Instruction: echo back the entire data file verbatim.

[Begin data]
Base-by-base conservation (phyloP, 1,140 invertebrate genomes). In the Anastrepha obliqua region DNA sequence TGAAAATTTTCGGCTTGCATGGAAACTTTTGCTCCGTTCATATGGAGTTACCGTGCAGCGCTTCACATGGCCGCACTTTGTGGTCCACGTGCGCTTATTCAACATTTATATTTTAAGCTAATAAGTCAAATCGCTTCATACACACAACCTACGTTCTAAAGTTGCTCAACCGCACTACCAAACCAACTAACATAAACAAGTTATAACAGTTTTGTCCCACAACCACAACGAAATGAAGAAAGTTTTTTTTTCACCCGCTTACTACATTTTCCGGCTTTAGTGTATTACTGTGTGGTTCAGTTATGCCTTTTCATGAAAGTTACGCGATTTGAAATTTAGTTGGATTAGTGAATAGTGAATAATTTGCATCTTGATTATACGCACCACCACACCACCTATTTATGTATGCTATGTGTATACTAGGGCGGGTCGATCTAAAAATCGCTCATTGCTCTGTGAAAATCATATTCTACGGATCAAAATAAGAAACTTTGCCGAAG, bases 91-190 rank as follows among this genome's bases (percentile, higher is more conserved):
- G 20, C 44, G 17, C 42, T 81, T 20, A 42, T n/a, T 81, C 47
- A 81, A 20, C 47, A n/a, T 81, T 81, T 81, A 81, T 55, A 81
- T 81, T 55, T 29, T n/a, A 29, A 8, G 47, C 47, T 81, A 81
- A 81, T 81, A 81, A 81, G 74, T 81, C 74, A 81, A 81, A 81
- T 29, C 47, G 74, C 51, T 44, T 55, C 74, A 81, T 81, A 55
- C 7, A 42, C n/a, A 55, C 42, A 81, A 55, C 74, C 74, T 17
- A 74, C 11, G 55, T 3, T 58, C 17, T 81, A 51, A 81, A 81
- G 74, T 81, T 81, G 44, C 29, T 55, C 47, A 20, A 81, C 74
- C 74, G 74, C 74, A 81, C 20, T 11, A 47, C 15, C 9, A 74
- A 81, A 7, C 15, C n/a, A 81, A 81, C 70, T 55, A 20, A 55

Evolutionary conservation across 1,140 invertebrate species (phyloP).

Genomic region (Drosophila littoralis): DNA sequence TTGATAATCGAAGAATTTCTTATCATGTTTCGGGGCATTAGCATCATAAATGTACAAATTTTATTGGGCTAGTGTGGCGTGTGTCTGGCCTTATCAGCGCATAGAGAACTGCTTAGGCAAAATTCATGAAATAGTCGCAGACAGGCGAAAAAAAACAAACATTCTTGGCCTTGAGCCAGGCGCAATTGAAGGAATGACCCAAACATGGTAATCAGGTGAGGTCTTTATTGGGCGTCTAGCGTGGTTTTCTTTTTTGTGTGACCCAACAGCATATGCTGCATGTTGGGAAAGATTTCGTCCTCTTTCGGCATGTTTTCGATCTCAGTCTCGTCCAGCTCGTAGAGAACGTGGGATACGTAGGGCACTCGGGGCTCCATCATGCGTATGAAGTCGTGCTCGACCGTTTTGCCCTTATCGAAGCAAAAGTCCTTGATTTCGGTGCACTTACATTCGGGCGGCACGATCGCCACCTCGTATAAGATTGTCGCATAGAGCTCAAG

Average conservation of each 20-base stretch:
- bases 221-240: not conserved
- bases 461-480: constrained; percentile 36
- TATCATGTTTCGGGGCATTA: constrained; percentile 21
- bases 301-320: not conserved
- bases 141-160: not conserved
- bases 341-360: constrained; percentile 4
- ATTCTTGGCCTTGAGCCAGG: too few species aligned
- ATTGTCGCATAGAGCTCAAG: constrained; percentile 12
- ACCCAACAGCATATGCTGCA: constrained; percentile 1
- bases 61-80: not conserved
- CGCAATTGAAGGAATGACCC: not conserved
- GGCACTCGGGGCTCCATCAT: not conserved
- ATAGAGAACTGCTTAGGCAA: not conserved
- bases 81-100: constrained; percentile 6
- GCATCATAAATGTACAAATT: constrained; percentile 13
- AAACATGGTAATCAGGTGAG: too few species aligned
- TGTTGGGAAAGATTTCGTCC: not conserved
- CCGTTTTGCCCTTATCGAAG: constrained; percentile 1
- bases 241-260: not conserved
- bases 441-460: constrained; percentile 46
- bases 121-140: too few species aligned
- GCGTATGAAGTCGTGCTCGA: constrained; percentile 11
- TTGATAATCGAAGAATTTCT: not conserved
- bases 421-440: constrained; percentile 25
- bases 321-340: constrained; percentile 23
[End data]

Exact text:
Base-by-base conservation (phyloP, 1,140 invertebrate genomes). In the Anastrepha obliqua region DNA sequence TGAAAATTTTCGGCTTGCATGGAAACTTTTGCTCCGTTCATATGGAGTTACCGTGCAGCGCTTCACATGGCCGCACTTTGTGGTCCACGTGCGCTTATTCAACATTTATATTTTAAGCTAATAAGTCAAATCGCTTCATACACACAACCTACGTTCTAAAGTTGCTCAACCGCACTACCAAACCAACTAACATAAACAAGTTATAACAGTTTTGTCCCACAACCACAACGAAATGAAGAAAGTTTTTTTTTCACCCGCTTACTACATTTTCCGGCTTTAGTGTATTACTGTGTGGTTCAGTTATGCCTTTTCATGAAAGTTACGCGATTTGAAATTTAGTTGGATTAGTGAATAGTGAATAATTTGCATCTTGATTATACGCACCACCACACCACCTATTTATGTATGCTATGTGTATACTAGGGCGGGTCGATCTAAAAATCGCTCATTGCTCTGTGAAAATCATATTCTACGGATCAAAATAAGAAACTTTGCCGAAG, bases 91-190 rank as follows among this genome's bases (percentile, higher is more conserved):
- G 20, C 44, G 17, C 42, T 81, T 20, A 42, T n/a, T 81, C 47
- A 81, A 20, C 47, A n/a, T 81, T 81, T 81, A 81, T 55, A 81
- T 81, T 55, T 29, T n/a, A 29, A 8, G 47, C 47, T 81, A 81
- A 81, T 81, A 81, A 81, G 74, T 81, C 74, A 81, A 81, A 81
- T 29, C 47, G 74, C 51, T 44, T 55, C 74, A 81, T 81, A 55
- C 7, A 42, C n/a, A 55, C 42, A 81, A 55, C 74, C 74, T 17
- A 74, C 11, G 55, T 3, T 58, C 17, T 81, A 51, A 81, A 81
- G 74, T 81, T 81, G 44, C 29, T 55, C 47, A 20, A 81, C 74
- C 74, G 74, C 74, A 81, C 20, T 11, A 47, C 15, C 9, A 74
- A 81, A 7, C 15, C n/a, A 81, A 81, C 70, T 55, A 20, A 55

Evolutionary conservation across 1,140 invertebrate species (phyloP).

Genomic region (Drosophila littoralis): DNA sequence TTGATAATCGAAGAATTTCTTATCATGTTTCGGGGCATTAGCATCATAAATGTACAAATTTTATTGGGCTAGTGTGGCGTGTGTCTGGCCTTATCAGCGCATAGAGAACTGCTTAGGCAAAATTCATGAAATAGTCGCAGACAGGCGAAAAAAAACAAACATTCTTGGCCTTGAGCCAGGCGCAATTGAAGGAATGACCCAAACATGGTAATCAGGTGAGGTCTTTATTGGGCGTCTAGCGTGGTTTTCTTTTTTGTGTGACCCAACAGCATATGCTGCATGTTGGGAAAGATTTCGTCCTCTTTCGGCATGTTTTCGATCTCAGTCTCGTCCAGCTCGTAGAGAACGTGGGATACGTAGGGCACTCGGGGCTCCATCATGCGTATGAAGTCGTGCTCGACCGTTTTGCCCTTATCGAAGCAAAAGTCCTTGATTTCGGTGCACTTACATTCGGGCGGCACGATCGCCACCTCGTATAAGATTGTCGCATAGAGCTCAAG

Average conservation of each 20-base stretch:
- bases 221-240: not conserved
- bases 461-480: constrained; percentile 36
- TATCATGTTTCGGGGCATTA: constrained; percentile 21
- bases 301-320: not conserved
- bases 141-160: not conserved
- bases 341-360: constrained; percentile 4
- ATTCTTGGCCTTGAGCCAGG: too few species aligned
- ATTGTCGCATAGAGCTCAAG: constrained; percentile 12
- ACCCAACAGCATATGCTGCA: constrained; percentile 1
- bases 61-80: not conserved
- CGCAATTGAAGGAATGACCC: not conserved
- GGCACTCGGGGCTCCATCAT: not conserved
- ATAGAGAACTGCTTAGGCAA: not conserved
- bases 81-100: constrained; percentile 6
- GCATCATAAATGTACAAATT: constrained; percentile 13
- AAACATGGTAATCAGGTGAG: too few species aligned
- TGTTGGGAAAGATTTCGTCC: not conserved
- CCGTTTTGCCCTTATCGAAG: constrained; percentile 1
- bases 241-260: not conserved
- bases 441-460: constrained; percentile 46
- bases 121-140: too few species aligned
- GCGTATGAAGTCGTGCTCGA: constrained; percentile 11
- TTGATAATCGAAGAATTTCT: not conserved
- bases 421-440: constrained; percentile 25
- bases 321-340: constrained; percentile 23